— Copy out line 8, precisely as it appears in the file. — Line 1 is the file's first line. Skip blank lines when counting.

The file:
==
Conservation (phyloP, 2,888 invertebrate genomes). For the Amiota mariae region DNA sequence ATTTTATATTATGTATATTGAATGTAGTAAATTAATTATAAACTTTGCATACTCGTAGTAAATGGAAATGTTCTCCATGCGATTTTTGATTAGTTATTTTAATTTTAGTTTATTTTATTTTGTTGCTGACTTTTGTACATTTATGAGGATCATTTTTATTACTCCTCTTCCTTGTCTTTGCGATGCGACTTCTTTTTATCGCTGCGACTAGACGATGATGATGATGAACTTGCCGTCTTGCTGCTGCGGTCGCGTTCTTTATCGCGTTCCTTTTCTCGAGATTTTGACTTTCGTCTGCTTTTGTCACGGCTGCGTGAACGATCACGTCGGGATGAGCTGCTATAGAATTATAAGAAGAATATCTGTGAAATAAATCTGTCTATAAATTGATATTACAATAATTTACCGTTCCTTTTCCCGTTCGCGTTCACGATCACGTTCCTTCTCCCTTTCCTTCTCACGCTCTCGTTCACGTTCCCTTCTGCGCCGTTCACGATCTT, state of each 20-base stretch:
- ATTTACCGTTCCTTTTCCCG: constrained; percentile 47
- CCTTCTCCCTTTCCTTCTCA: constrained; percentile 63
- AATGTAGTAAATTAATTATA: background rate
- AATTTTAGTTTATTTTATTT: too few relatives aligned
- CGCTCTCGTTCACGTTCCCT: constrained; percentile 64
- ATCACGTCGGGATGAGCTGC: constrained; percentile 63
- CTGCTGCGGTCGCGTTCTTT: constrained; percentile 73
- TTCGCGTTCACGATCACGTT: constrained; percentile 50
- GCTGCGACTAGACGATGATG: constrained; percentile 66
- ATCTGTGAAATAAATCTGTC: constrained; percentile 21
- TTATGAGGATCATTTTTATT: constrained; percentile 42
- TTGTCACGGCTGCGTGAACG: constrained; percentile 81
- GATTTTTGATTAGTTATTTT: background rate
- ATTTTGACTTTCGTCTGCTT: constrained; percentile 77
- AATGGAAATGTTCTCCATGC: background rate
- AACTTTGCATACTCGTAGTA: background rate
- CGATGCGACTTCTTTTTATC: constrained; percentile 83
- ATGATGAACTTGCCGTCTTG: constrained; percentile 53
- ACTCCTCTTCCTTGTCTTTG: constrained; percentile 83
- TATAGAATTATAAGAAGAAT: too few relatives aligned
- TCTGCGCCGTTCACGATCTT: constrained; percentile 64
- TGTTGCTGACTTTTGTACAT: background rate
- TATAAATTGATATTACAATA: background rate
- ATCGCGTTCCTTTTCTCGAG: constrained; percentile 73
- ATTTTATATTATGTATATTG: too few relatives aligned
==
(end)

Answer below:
- CTGCTGCGGTCGCGTTCTTT: constrained; percentile 73